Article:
Court Tosses Suit over 401(k) Deferral Limits

A federal judge in New Jersey said that a 401(k) participant has no legal right to sue his employer over the company’s deferral limit of 15%.

U.S. District Judge Noel L. Hillman of the U.S. District Court for the District of New Jersey ruled that Section 401(k) of the federal tax code gave Beiliang Loh of Vineland, New Jersey, no right to bring suit to enforce the statute as a private party. Loh represented himself in the proceedings.

Loh’s suit charged that the employer, Whibco Inc., removed $8,396 from his plan account after an Internal Revenue Service (IRS) agent notified Whibco that Loh’s annual contribution for 2007 was higher than 15% of his compensation, so it was not permitted under the rules of the Whibco, Inc., Non-Union Retirement Plan. Loh sued the company and the IRS agent, and sought a court order to return the money to his account and $350 to repay his federal court filing fee.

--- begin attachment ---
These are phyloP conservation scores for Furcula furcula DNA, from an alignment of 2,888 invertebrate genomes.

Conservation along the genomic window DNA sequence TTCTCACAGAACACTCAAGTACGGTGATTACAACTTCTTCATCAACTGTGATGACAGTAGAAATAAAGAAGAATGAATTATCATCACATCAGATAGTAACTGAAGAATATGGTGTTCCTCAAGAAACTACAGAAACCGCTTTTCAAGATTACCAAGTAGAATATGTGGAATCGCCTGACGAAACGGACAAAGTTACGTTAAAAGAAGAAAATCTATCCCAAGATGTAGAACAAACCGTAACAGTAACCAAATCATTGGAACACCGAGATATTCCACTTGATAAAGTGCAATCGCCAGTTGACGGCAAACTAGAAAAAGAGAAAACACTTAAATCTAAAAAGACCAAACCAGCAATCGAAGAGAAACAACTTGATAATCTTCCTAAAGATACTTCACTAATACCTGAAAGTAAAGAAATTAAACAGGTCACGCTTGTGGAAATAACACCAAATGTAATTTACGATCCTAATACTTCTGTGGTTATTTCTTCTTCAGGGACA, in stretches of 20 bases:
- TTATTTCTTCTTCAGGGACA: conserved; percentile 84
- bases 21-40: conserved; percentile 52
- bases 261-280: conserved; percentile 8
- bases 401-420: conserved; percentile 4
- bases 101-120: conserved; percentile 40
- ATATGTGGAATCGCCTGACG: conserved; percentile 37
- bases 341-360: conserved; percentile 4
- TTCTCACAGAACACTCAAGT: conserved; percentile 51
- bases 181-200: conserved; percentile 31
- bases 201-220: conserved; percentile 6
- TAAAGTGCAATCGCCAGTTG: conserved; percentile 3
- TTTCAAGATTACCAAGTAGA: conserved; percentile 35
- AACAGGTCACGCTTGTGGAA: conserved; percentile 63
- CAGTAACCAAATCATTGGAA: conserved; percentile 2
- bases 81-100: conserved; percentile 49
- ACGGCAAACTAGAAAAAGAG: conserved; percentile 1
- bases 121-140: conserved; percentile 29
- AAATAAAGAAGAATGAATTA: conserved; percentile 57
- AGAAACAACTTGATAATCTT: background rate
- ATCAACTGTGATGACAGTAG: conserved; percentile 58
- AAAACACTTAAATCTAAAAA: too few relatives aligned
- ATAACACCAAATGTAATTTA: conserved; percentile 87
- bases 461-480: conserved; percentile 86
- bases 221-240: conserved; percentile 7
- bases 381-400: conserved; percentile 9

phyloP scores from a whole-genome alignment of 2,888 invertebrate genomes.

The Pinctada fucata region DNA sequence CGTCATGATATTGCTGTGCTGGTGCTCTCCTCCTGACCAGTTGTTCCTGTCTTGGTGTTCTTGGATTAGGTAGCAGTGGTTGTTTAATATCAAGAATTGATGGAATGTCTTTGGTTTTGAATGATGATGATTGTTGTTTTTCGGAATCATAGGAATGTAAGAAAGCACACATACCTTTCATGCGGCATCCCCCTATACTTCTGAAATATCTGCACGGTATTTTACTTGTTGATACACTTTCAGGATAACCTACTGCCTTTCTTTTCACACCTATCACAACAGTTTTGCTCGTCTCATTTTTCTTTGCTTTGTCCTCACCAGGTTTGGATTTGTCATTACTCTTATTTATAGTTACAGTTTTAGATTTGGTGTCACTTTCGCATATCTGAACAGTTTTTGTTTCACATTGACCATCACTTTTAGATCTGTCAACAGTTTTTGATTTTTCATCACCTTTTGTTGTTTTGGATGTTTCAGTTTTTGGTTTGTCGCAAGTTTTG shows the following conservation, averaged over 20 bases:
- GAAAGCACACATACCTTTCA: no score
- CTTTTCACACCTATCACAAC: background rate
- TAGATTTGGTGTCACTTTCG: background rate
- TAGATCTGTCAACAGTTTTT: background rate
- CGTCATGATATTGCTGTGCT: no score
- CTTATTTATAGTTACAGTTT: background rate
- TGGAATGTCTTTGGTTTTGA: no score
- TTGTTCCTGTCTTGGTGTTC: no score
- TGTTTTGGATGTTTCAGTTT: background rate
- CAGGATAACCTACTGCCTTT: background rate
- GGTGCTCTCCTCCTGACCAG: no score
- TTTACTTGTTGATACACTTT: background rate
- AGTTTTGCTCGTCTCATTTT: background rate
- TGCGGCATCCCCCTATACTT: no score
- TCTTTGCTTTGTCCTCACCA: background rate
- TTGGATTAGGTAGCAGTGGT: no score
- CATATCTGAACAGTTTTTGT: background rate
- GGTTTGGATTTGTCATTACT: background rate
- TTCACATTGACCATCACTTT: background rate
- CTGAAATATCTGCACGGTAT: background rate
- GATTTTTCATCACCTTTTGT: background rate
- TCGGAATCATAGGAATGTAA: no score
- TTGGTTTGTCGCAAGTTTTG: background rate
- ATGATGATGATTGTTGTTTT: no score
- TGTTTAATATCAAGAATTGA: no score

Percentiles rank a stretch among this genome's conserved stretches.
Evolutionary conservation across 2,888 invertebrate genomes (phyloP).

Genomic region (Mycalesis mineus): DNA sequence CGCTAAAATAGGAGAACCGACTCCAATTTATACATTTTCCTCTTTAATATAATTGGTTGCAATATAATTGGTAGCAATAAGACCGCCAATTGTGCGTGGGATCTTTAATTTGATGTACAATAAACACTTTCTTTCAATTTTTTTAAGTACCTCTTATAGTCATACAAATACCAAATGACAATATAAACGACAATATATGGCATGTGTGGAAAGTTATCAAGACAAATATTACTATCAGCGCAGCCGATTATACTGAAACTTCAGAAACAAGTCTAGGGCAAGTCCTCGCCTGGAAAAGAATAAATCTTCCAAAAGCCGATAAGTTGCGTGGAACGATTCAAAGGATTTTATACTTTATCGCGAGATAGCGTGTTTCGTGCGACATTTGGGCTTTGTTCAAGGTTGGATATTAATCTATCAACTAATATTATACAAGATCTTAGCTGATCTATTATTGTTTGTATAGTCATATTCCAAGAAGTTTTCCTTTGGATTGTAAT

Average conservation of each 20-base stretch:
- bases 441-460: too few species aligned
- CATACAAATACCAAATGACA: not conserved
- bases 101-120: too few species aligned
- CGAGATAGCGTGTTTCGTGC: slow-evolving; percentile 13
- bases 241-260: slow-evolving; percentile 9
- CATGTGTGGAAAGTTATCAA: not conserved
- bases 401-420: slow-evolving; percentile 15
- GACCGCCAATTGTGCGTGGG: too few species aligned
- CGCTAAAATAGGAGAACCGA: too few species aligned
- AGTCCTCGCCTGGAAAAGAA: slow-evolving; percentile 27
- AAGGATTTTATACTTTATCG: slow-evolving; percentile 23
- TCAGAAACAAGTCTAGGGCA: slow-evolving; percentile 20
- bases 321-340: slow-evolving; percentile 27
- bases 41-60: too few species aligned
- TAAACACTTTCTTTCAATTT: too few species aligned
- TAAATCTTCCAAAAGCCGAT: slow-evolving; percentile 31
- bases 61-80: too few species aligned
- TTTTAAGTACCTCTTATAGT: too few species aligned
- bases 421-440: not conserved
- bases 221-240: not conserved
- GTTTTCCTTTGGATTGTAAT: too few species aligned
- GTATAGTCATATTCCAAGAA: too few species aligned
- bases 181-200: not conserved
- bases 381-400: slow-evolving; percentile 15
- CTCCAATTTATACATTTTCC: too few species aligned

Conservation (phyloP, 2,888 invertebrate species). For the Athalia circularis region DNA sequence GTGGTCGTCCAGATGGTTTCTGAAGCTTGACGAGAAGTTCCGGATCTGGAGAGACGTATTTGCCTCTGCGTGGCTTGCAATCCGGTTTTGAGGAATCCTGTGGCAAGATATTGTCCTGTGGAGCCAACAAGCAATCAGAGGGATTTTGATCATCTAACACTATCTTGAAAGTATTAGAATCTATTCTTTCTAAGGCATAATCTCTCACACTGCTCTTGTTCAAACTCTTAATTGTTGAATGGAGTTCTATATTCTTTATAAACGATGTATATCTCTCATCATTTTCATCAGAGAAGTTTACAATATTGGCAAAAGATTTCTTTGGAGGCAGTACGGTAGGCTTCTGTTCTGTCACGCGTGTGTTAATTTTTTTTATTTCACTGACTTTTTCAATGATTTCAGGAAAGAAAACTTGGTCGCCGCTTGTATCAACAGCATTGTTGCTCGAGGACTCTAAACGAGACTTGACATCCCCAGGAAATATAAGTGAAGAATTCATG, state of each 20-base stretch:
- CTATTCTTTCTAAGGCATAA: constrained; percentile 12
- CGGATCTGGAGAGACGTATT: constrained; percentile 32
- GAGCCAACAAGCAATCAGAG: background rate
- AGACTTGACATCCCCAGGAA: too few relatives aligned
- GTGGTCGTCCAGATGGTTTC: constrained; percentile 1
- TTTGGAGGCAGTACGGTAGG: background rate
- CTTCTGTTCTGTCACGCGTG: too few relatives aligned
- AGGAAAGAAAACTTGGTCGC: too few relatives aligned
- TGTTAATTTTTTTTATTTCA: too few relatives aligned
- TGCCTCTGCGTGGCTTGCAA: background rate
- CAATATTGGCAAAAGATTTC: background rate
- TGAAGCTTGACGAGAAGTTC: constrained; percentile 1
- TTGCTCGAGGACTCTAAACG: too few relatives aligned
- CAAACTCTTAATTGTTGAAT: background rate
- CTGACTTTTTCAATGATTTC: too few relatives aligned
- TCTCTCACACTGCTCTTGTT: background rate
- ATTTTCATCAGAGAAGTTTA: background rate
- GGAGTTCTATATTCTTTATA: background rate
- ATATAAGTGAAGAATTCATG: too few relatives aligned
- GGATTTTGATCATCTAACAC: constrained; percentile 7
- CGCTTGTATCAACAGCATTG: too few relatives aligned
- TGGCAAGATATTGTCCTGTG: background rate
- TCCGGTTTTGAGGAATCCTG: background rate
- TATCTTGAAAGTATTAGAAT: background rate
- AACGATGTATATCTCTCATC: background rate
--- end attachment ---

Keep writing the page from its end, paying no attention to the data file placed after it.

Loh argued that the court should interpret Section 401(k) of the tax code in a manner that does not “demonstrate prejudice against lower salaried workers who wish to make a greater contribution to their retirement accounts.”

After defendants asked Hillman to throw out Loh’s suit, Loh said in court papers that as an “express[ion] [of his] cooperation and kindness,” he will “voluntarily reduce” his “request of the return amount to [his] 401(k) account from $8,396.00 to the catch-up amount of $5,000.”

In deciding the case, Hillman noted that the IRS is charged with making and enforcing tax rules and that its interpretation of those rules is entitled to deference. Wrote Hillman: “The Court, therefore, will not substitute its opinion for that of the IRS and overturn its regulation establishing employer-provided limits.”

The case is Loh v. Richardson-Browne, D.N.J., No. 10-0054 (NLH).